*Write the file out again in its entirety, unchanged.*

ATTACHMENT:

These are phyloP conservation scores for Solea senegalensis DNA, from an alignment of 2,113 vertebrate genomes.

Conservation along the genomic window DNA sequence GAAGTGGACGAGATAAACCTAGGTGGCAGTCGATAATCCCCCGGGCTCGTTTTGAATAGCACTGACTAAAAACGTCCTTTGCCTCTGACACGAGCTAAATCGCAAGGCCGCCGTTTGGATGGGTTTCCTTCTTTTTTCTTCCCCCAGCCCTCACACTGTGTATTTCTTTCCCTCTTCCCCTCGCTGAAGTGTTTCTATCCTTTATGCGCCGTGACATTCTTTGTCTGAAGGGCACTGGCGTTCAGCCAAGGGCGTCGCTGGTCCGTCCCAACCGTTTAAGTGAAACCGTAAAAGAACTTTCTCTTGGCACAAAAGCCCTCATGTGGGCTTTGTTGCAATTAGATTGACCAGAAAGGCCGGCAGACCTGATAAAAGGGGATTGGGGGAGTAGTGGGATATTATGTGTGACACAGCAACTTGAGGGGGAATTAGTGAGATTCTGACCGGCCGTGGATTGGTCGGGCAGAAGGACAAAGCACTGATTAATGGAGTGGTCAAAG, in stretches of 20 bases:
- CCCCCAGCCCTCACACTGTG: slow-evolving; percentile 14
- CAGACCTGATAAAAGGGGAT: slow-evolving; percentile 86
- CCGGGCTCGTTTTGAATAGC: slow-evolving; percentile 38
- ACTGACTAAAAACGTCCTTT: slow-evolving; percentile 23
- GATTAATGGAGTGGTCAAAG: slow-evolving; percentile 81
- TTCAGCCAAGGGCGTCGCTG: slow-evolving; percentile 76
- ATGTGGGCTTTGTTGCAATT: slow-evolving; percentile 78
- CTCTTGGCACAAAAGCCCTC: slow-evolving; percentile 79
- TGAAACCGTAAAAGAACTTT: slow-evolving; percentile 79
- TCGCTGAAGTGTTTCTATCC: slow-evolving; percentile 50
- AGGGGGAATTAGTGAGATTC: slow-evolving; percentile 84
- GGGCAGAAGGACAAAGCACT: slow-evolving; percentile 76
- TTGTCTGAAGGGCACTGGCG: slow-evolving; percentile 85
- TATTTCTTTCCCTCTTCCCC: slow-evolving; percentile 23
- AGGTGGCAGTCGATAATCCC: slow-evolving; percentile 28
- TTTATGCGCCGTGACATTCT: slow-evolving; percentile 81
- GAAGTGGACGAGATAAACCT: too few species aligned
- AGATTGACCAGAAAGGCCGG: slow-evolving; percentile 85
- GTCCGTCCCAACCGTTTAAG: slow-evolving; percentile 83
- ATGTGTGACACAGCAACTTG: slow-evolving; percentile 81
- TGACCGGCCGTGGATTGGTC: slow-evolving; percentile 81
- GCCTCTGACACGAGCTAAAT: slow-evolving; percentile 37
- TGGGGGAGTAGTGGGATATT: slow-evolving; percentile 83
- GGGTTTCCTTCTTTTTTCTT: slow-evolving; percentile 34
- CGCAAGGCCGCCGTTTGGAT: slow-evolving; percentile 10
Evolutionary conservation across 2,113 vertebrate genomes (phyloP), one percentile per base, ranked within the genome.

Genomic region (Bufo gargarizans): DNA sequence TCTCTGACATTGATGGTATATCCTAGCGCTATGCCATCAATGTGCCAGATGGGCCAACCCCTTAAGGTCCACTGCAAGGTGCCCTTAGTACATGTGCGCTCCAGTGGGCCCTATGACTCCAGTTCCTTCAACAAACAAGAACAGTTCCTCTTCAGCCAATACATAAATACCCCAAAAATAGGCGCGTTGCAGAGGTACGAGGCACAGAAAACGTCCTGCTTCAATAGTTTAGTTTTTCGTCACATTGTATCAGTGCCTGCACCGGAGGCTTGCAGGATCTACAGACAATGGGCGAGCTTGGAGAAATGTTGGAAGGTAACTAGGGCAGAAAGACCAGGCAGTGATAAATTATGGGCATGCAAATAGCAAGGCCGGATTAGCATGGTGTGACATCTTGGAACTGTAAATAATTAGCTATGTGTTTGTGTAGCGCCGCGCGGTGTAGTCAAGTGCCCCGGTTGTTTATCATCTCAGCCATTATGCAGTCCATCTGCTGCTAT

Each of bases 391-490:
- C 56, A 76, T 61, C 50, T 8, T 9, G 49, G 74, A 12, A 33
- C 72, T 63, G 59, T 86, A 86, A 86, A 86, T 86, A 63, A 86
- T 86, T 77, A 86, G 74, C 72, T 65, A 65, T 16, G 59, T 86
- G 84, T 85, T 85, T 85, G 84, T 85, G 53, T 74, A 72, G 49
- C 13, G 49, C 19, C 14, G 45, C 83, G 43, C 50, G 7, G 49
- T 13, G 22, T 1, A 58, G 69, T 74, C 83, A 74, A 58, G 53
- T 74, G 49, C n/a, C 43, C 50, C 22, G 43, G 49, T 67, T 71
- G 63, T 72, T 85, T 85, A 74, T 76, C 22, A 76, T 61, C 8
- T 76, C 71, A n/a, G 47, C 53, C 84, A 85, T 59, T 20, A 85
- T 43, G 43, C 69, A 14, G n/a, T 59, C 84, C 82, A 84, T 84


These are phyloP conservation scores for Solea senegalensis DNA, from an alignment of 2,113 vertebrate genomes.

Conservation along the genomic window DNA sequence GAAGTGGACGAGATAAACCTAGGTGGCAGTCGATAATCCCCCGGGCTCGTTTTGAATAGCACTGACTAAAAACGTCCTTTGCCTCTGACACGAGCTAAATCGCAAGGCCGCCGTTTGGATGGGTTTCCTTCTTTTTTCTTCCCCCAGCCCTCACACTGTGTATTTCTTTCCCTCTTCCCCTCGCTGAAGTGTTTCTATCCTTTATGCGCCGTGACATTCTTTGTCTGAAGGGCACTGGCGTTCAGCCAAGGGCGTCGCTGGTCCGTCCCAACCGTTTAAGTGAAACCGTAAAAGAACTTTCTCTTGGCACAAAAGCCCTCATGTGGGCTTTGTTGCAATTAGATTGACCAGAAAGGCCGGCAGACCTGATAAAAGGGGATTGGGGGAGTAGTGGGATATTATGTGTGACACAGCAACTTGAGGGGGAATTAGTGAGATTCTGACCGGCCGTGGATTGGTCGGGCAGAAGGACAAAGCACTGATTAATGGAGTGGTCAAAG, in stretches of 20 bases:
- CCCCCAGCCCTCACACTGTG: slow-evolving; percentile 14
- CAGACCTGATAAAAGGGGAT: slow-evolving; percentile 86
- CCGGGCTCGTTTTGAATAGC: slow-evolving; percentile 38
- ACTGACTAAAAACGTCCTTT: slow-evolving; percentile 23
- GATTAATGGAGTGGTCAAAG: slow-evolving; percentile 81
- TTCAGCCAAGGGCGTCGCTG: slow-evolving; percentile 76
- ATGTGGGCTTTGTTGCAATT: slow-evolving; percentile 78
- CTCTTGGCACAAAAGCCCTC: slow-evolving; percentile 79
- TGAAACCGTAAAAGAACTTT: slow-evolving; percentile 79
- TCGCTGAAGTGTTTCTATCC: slow-evolving; percentile 50
- AGGGGGAATTAGTGAGATTC: slow-evolving; percentile 84
- GGGCAGAAGGACAAAGCACT: slow-evolving; percentile 76
- TTGTCTGAAGGGCACTGGCG: slow-evolving; percentile 85
- TATTTCTTTCCCTCTTCCCC: slow-evolving; percentile 23
- AGGTGGCAGTCGATAATCCC: slow-evolving; percentile 28
- TTTATGCGCCGTGACATTCT: slow-evolving; percentile 81
- GAAGTGGACGAGATAAACCT: too few species aligned
- AGATTGACCAGAAAGGCCGG: slow-evolving; percentile 85
- GTCCGTCCCAACCGTTTAAG: slow-evolving; percentile 83
- ATGTGTGACACAGCAACTTG: slow-evolving; percentile 81
- TGACCGGCCGTGGATTGGTC: slow-evolving; percentile 81
- GCCTCTGACACGAGCTAAAT: slow-evolving; percentile 37
- TGGGGGAGTAGTGGGATATT: slow-evolving; percentile 83
- GGGTTTCCTTCTTTTTTCTT: slow-evolving; percentile 34
- CGCAAGGCCGCCGTTTGGAT: slow-evolving; percentile 10
Evolutionary conservation across 2,113 vertebrate genomes (phyloP), one percentile per base, ranked within the genome.

Genomic region (Bufo gargarizans): DNA sequence TCTCTGACATTGATGGTATATCCTAGCGCTATGCCATCAATGTGCCAGATGGGCCAACCCCTTAAGGTCCACTGCAAGGTGCCCTTAGTACATGTGCGCTCCAGTGGGCCCTATGACTCCAGTTCCTTCAACAAACAAGAACAGTTCCTCTTCAGCCAATACATAAATACCCCAAAAATAGGCGCGTTGCAGAGGTACGAGGCACAGAAAACGTCCTGCTTCAATAGTTTAGTTTTTCGTCACATTGTATCAGTGCCTGCACCGGAGGCTTGCAGGATCTACAGACAATGGGCGAGCTTGGAGAAATGTTGGAAGGTAACTAGGGCAGAAAGACCAGGCAGTGATAAATTATGGGCATGCAAATAGCAAGGCCGGATTAGCATGGTGTGACATCTTGGAACTGTAAATAATTAGCTATGTGTTTGTGTAGCGCCGCGCGGTGTAGTCAAGTGCCCCGGTTGTTTATCATCTCAGCCATTATGCAGTCCATCTGCTGCTAT

Each of bases 391-490:
- C 56, A 76, T 61, C 50, T 8, T 9, G 49, G 74, A 12, A 33
- C 72, T 63, G 59, T 86, A 86, A 86, A 86, T 86, A 63, A 86
- T 86, T 77, A 86, G 74, C 72, T 65, A 65, T 16, G 59, T 86
- G 84, T 85, T 85, T 85, G 84, T 85, G 53, T 74, A 72, G 49
- C 13, G 49, C 19, C 14, G 45, C 83, G 43, C 50, G 7, G 49
- T 13, G 22, T 1, A 58, G 69, T 74, C 83, A 74, A 58, G 53
- T 74, G 49, C n/a, C 43, C 50, C 22, G 43, G 49, T 67, T 71
- G 63, T 72, T 85, T 85, A 74, T 76, C 22, A 76, T 61, C 8
- T 76, C 71, A n/a, G 47, C 53, C 84, A 85, T 59, T 20, A 85
- T 43, G 43, C 69, A 14, G n/a, T 59, C 84, C 82, A 84, T 84